Swiming shark

hi! here is a new test with a shark. the sea is done with a spot light with halo an some parcticles.

Good job. nice shark. Swims good.

Thanks a lot. I wasn’t able to find a good way to animate the swimming cycle, so i found this interesting sketch on the web:


Ya I thought making a fish swim would be easy. In one way it is, it has no limbs. Making it look right is not so easy. I will look at this image if I need a reference again.
Thanks

What I think a lot of people don’t know about animals is that they lead with their heads. Oftentimes, the head initiates the motion in the rest of the body. You can see in the sketches that the animator puts the head first and bases all of his secondary action on that head motion. It looks like you followed this principle throughout the piece, which is pretty good.

Along the lines of a leading body part is a style of animation that I have learned is fairly common in the professional world (read as “Pixar”): layering. When animating, starting with a certain body part (IE, the head in this case, the hips in a biped) can help you work through the rest of the body fairly smoothly, going through one part at a time. Then when you finish blocking, get some critiques and polish it up.

NOW, time for the actual comment. I really like the animation from the middle of the video through the end. It’s smooth, easily visible, and presents the whole shark in all its glory. The main issue I have with it is the beginning. The shark turns relative to the camera, and without a point of reference (such as the ground), it’s very confusing to me how the shark is actually moving. Although it is probably a cycle, it still doesn’t read quite as well as it could. Maybe a couple more bubbles or a faint rock fading into the haze could help that out. Something simple and stupid like that can go such a long way.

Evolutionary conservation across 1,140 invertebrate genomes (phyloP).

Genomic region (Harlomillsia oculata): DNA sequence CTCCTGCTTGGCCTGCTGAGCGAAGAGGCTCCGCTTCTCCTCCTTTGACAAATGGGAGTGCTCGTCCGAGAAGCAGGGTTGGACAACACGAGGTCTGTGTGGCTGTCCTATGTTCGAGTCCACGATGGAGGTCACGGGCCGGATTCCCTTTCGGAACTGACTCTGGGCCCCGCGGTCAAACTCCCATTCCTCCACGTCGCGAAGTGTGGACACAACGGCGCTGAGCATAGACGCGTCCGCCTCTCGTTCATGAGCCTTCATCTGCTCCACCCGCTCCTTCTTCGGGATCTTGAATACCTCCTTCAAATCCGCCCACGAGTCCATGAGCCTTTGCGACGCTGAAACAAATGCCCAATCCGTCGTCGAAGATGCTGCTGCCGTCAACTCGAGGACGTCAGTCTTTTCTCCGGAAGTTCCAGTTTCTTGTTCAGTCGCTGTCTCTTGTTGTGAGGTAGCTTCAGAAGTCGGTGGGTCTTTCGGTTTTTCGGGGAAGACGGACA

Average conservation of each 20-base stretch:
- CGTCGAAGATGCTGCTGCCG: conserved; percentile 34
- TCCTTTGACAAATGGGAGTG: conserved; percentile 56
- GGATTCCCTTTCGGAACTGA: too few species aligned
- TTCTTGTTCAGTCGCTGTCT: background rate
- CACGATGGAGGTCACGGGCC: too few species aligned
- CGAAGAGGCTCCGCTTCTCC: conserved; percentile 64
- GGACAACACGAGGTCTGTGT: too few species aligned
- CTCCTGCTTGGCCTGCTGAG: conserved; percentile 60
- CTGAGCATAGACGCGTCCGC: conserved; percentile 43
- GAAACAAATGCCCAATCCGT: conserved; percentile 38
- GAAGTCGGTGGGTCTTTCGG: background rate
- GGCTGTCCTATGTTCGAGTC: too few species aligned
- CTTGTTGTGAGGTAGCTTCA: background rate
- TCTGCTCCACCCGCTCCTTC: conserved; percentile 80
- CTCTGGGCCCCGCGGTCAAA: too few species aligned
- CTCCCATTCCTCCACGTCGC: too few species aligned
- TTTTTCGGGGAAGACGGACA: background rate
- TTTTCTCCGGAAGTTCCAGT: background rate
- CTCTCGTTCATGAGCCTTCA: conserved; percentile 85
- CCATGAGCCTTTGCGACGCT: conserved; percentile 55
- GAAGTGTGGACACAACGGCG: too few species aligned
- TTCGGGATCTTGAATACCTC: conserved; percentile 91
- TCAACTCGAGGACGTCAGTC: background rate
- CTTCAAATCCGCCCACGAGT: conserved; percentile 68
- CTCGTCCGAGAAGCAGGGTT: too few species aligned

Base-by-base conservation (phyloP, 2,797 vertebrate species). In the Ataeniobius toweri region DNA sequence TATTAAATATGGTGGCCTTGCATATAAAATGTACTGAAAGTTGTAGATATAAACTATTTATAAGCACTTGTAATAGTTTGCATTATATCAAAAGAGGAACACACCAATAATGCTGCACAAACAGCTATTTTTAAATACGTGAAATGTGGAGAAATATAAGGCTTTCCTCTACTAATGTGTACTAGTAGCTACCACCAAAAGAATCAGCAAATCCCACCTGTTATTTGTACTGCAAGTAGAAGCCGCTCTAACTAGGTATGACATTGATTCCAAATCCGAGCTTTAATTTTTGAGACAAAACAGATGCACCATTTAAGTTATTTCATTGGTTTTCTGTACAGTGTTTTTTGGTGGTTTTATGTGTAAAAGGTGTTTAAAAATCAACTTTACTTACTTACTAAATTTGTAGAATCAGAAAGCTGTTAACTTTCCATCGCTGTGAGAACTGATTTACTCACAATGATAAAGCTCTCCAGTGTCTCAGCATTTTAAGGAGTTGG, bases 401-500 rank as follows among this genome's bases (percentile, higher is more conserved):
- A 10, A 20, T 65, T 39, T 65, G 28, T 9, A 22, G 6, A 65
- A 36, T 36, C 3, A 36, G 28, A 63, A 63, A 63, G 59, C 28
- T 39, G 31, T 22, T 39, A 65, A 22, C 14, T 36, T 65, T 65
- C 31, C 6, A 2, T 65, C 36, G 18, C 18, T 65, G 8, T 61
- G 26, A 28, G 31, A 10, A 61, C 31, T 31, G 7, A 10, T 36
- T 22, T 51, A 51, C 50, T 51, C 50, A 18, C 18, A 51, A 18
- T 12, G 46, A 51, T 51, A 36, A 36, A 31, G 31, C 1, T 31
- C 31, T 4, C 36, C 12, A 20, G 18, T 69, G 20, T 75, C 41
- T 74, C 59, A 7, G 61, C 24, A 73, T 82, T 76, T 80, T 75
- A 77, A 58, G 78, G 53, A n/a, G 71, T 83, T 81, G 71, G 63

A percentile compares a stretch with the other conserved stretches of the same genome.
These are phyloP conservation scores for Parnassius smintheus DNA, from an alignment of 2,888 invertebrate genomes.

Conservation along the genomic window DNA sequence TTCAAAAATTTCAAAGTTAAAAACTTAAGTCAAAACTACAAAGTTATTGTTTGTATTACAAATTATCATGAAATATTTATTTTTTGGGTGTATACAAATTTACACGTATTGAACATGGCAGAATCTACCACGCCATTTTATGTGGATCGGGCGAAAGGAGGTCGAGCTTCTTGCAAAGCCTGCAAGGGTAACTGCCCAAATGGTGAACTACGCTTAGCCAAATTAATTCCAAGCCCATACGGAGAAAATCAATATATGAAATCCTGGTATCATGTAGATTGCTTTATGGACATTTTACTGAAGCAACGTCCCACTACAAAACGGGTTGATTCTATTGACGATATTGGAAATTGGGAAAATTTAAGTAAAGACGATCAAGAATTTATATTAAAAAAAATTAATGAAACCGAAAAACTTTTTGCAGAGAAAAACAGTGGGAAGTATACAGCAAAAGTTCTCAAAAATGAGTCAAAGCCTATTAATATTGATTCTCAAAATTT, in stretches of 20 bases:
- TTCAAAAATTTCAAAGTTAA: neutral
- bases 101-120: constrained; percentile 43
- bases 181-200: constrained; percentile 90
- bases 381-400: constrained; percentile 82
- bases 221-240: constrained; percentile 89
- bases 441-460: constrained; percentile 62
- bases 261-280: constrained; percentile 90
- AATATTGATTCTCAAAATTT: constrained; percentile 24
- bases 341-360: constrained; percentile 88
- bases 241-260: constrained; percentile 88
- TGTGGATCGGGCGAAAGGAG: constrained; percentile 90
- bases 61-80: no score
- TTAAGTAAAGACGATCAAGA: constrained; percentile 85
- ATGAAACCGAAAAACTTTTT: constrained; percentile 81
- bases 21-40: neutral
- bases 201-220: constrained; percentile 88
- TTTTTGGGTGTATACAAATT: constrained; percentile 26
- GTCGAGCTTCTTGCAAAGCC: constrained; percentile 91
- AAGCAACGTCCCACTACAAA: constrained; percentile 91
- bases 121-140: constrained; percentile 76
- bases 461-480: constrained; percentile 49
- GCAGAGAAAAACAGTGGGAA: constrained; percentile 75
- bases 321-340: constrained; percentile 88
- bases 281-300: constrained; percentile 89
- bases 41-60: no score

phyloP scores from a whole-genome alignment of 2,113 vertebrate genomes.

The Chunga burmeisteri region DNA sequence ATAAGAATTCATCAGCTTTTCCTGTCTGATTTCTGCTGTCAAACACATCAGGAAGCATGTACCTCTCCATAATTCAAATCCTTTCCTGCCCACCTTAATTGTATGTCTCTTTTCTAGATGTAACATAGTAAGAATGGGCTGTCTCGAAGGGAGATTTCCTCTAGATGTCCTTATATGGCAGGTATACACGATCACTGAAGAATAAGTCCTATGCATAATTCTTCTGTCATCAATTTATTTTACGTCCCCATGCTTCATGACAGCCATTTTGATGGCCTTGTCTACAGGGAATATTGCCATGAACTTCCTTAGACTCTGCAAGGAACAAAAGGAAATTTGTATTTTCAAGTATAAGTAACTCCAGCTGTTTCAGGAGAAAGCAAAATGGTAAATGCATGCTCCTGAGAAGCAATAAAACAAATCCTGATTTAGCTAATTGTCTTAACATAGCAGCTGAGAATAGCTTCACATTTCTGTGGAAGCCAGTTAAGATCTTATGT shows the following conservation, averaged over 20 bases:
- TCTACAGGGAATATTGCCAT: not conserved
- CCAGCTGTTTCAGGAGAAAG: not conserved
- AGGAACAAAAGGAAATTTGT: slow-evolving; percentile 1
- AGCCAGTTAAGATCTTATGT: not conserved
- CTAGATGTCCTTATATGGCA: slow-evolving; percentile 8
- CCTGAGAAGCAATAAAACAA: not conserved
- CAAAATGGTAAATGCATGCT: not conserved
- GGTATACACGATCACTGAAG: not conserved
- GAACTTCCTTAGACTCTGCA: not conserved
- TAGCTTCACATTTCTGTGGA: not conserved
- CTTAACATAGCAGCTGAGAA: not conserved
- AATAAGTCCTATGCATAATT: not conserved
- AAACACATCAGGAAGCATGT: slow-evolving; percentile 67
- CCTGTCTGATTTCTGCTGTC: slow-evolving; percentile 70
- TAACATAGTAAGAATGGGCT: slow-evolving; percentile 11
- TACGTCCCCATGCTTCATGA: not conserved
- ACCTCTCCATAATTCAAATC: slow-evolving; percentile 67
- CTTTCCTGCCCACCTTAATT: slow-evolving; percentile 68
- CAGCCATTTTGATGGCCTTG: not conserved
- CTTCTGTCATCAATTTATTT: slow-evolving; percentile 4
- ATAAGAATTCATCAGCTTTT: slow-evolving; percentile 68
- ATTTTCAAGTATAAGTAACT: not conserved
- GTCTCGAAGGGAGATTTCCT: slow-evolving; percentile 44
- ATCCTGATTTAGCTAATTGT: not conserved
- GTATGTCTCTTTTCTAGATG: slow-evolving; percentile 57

Beyond that, all I can say is that it needs a little more motion on the tail as it changes direction. While the tail is made of very stiff cartilage, the tips will still drag behind the middle somewhat.

Overall, great job so far. It’s great that you found that reference sketch. In fact, I’m saving that for later as well. Just needs a little tweaking here and there and it’ll be pretty damn good. Looking forward to seeing more!

EDIT: Sorry for such a long post. I tend to ramble a bit when I critique… Trying to keep them shorter on forums than in the classroom.

I love the motion. It’s very realistic looking, although I agree with Italic that the motion in the beginning is a little unclear. Maybe some bubbles or some other context would help. A very noob question here…did you do the animation with an armature or with shape keys?

So you animated this all by hand… I’m impressed (which really doesn’t mean much… I’m a very un-practiced animator) what I am most amazed by however is the lighting and how you got that underwater effect with all your lighting… I know how to do this in LIghtwave but I lost about how to do it in Blender…

Very smooth. I like how the Ocean is somewhat blurred. I am a big fan of smooth motion.

hey guys! i’m sorry i just discover all your posts.
many Thanks!
Italic, your comment is very precious! and lenght of it is welcome! i’ll try to watch that. but yes, it’s a cycle animation for my son! my armature is actually extruded from the head.
Threediva, thanks. yes, it’s armature (very easy for a fish…without fingers!)
norvman, it’s only a Blender internal render with a spot with halo, and a fog.
unfortunately, i don’t know how to make that in Cycles…
animaguy, Thanks!

Very nice motion through the water. I don’t know if it will help or not, but the shark’s forward motion is greatest when his tail motion is greatest, and is least when the tail is at either side and changing direction. Not that the forward motion stops at those points, the shark’s momentum still carries him forward, but he no longer is pushing himself (momentarilly) against the drag from the water so he slows down a bit. If you graph his forward motion you would see a shallow sine curve somewhat above zero meters per second, since sharks generally never stop moving.